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Dynamics of Jetted Liquid Filaments

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The formation of liquid filaments is a topic of great interest because of its frequent occurrence in a wide variety of engineering applications such as coating, spraying and ink-jet printing technologies. Given the rapid evolution of the latter technology and the everincreasing demand for enhanced resolution, good to excellent printer performances under different operating conditions are deemed necessary. The required performances could be in terms of drop sizes, optical density, color gamut and uniformity and so on. It is well known that critical issues in print quality are imperfections related to the manufacturing of print heads, the uneven spreading of ink on the print media and certainly above all the ability of the inks to be ejected from the print-heads and the evolution in time of the jetted liquid filaments. This last topic is the one which is considered in detail in this paper.

More and more markets are opening towards drop on demand ink-jet printing, ranging from the packaging industry to printing on electronic components. At the same time, there is need to cut down drastically the costs related to numerous and time consuming experiments. For this purpose, we have developed an automated print quality optimization apparatus, which allows us to follow the drop from the exit of the nozzle to drop impact. This device will be briefly discussed and used to follow the full ejection process and to detail the drop formation from pinch-off to the recoiling with eventual secondary breakup.

In this paper, we also focus on the design of the electronic control of jetting by means of a specific wave form generator for ink-jet print-heads. This computer controlled device has a versatile architecture and can be used to drive different print-heads. It proved to be invaluable notably in generating different forms of satellite drops with a given print-head.

Finally, the different measurements which have been performed using the above two devices allow to better quantify the various non-linear hydrodynamic phenomena for the free surface flow under consideration. We show that the framework of dynamic singularities which has been largely used elsewhere to construct similarity solutions for hydrodynamic problems can prove to be helpful in the analysis of the pinch-off phenomenon in DOD ink-jet printing.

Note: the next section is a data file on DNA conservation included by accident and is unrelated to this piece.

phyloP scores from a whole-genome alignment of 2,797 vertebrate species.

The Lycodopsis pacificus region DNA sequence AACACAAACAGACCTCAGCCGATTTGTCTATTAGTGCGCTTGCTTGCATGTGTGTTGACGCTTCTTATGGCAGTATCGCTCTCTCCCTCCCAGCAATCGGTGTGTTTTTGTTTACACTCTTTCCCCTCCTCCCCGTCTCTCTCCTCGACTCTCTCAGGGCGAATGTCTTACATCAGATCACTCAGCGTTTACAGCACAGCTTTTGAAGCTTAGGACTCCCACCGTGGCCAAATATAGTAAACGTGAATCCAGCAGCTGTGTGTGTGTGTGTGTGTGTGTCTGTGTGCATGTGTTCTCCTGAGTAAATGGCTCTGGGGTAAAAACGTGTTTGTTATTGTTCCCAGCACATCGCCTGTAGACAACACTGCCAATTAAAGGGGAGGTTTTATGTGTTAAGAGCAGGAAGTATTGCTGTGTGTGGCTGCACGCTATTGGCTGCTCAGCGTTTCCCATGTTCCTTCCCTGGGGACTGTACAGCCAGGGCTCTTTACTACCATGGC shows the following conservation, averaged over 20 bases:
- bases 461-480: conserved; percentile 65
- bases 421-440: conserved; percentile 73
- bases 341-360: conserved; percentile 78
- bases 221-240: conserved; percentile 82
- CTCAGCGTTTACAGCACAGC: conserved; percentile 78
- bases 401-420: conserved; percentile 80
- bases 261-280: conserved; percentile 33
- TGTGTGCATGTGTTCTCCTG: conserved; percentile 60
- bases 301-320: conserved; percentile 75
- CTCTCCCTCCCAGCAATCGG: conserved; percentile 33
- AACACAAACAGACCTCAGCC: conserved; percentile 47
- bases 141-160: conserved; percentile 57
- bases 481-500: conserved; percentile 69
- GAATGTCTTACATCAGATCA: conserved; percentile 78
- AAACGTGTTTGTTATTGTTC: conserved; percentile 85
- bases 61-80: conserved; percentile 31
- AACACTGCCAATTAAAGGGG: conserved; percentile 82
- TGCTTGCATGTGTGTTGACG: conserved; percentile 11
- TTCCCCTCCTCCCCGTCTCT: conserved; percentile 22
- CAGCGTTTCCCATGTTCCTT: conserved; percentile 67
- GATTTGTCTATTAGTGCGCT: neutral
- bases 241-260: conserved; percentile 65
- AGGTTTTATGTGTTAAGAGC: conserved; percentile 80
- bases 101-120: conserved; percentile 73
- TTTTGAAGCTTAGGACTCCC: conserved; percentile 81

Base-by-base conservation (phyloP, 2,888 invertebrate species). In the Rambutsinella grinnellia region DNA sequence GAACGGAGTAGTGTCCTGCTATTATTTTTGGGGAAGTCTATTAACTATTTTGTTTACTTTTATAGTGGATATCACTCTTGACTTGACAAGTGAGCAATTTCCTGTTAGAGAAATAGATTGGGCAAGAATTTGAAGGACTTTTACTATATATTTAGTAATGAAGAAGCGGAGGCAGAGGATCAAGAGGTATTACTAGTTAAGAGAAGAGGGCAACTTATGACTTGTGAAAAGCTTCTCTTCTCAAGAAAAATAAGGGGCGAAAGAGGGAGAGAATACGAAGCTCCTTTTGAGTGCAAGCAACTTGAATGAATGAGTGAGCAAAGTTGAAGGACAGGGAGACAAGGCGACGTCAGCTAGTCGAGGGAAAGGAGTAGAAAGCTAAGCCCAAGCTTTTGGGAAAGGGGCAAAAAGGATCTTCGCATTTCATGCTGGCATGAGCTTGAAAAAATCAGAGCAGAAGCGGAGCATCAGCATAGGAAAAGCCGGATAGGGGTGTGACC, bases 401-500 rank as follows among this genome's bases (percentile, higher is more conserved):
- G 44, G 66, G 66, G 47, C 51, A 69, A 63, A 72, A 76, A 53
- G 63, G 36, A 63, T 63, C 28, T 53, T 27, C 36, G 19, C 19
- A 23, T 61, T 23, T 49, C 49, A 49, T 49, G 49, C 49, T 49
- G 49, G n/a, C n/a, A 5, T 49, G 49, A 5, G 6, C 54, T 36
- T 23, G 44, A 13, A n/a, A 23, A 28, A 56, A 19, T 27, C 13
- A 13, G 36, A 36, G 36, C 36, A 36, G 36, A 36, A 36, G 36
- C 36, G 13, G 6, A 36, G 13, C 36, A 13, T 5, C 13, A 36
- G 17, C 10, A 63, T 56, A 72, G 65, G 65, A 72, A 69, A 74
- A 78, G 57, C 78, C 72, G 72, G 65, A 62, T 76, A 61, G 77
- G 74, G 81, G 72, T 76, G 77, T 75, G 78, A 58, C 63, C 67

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Document Type: Research Article

Publication date: 2001-01-01

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  • For more than 30 years, IS&T's series of digital printing conferences have been the leading forum for discussion of advances and new directions in 2D and 3D printing technologies. A comprehensive, industry-wide conference that brings together industry and academia, this meeting includes all aspects of the hardware, materials, software, images, and applications associated with digital printing systems?particularly those involved with additive manufacturing and fabrication?including bio-printing, printed electronics, page-wide, drop-on-demand, desktop and continuous ink jet, toner-based systems, and production digital printing, as well as the engineering capability, optimization, and science involved in these fields. In 2016, the conference changed its name formally to Printing for Fabrication to better reflect the content of the meeting and the evolving technology of printing.

    Please note: For purposes of its Digital Library content, IS&T defines Open Access as papers that will be downloadable in their entirety for free in perpetuity. Copyright restrictions on papers vary; see individual paper for details.

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